[10] These degassing studies have important implications for the interpretation of other petrological and geophysical data at this volcano and for assessment of hazard and risk. The intrusion of mafic magma is important for driving the eruption, both in terms of supplying heat and for supplying volatiles to the overlying andesite. There is petrological evidence that of mafic magma is physically incorporated to some extent into the andesite at a variety of scales, through macroscopic mingling, whereby mafic enclaves are formed at the interface by quenching, crystallisation and vesiculation, forcing the crystals apart and in doing so forming discrete, rounded enclaves (Barclay et al., manuscript in preparation, 2009); and through enclave disaggregation, involving mingling of melt and transfer of crystals [Humphreys et al., 2009, 2010]. The mafic magma exsolves volatiles and generates a deep vapour, which migrates to shallow levels independently of melt and also contributes volatiles to the andesite via the magma mingling process, which enriches the bulk volatile concentration of the andesite. The volcanic gas flux and composition at the surface record, to some extent, the shifting balance of these processes through time. The transfer of volatiles affects magma buoyancy and also advects heat to shallow levels in the system, which is important for sustaining the eruption. The SO2 emissions can be used as a first-order indicator of the efficiency and rate of mafic injection at depth and can be expected to decline rapidly (within a few weeks) should this magma supply at depth cease. CO2 emissions, if a high temporal resolution measurement system be established at this volcano, are also expected to show a deep magma supply signature, with fluxes remaining high even during eruptive pauses until the deep supply begins to wane. The HCl/SO2 ratio in the gas plume remains an effective method for establishing the timing of the onset of andesite eruption and a potential proxy for eruption rate.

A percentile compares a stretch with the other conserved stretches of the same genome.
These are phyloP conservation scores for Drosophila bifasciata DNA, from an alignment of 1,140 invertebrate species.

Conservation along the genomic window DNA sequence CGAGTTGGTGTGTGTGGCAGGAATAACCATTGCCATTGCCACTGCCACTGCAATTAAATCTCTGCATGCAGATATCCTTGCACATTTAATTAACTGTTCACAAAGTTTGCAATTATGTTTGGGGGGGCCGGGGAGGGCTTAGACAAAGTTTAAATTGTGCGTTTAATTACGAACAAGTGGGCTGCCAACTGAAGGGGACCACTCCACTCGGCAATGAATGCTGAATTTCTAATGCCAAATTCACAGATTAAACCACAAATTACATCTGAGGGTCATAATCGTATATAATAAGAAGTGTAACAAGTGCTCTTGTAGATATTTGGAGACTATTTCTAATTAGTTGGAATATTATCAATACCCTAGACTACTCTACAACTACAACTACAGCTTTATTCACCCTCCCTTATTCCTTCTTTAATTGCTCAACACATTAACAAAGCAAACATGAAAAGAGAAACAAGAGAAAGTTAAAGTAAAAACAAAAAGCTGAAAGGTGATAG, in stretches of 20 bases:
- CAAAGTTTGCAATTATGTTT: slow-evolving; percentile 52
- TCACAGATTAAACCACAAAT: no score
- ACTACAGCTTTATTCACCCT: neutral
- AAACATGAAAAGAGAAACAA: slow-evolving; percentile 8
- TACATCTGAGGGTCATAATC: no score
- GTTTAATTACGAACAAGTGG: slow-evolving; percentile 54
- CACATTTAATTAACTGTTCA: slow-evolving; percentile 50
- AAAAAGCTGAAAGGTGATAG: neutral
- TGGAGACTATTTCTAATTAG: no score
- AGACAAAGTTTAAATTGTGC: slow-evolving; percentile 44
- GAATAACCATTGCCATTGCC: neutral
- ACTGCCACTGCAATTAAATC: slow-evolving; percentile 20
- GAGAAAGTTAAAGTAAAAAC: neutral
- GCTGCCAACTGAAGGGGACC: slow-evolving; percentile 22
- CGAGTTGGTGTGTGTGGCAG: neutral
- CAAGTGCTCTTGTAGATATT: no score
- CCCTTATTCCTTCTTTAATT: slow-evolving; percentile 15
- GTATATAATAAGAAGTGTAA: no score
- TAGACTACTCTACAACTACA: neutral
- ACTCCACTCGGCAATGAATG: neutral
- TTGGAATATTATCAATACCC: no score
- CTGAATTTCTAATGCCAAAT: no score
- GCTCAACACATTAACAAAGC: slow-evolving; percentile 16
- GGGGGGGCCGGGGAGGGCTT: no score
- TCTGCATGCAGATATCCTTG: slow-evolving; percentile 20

Acknowledgments

  1. Top of page
  2. Abstract
  3. 1. Introduction
  4. 2. Methodology and Results
  5. 3. Discussion
  6. Acknowledgments
  7. References

[11] This work was supported by the Government of Montserrat, the Seismic Research Unit and the Institut de Physique de Globe de Paris; the NERC National Centre for Earth Observation (Theme 6: Dynamic Earth) grant NE/F001487/1; and a Cambridge University travel grant. MCSH was supported by Junior Research Fellowship from Trinity College, University of Cambridge. Mike Burton (NGV, Italy) kindly provided the retrievals code for the analysis of FTIR data.

References

  1. Top of page
  2. Abstract
  3. 1. Introduction
  4. 2. Methodology and Results
  5. 3. Discussion
  6. Acknowledgments
  7. References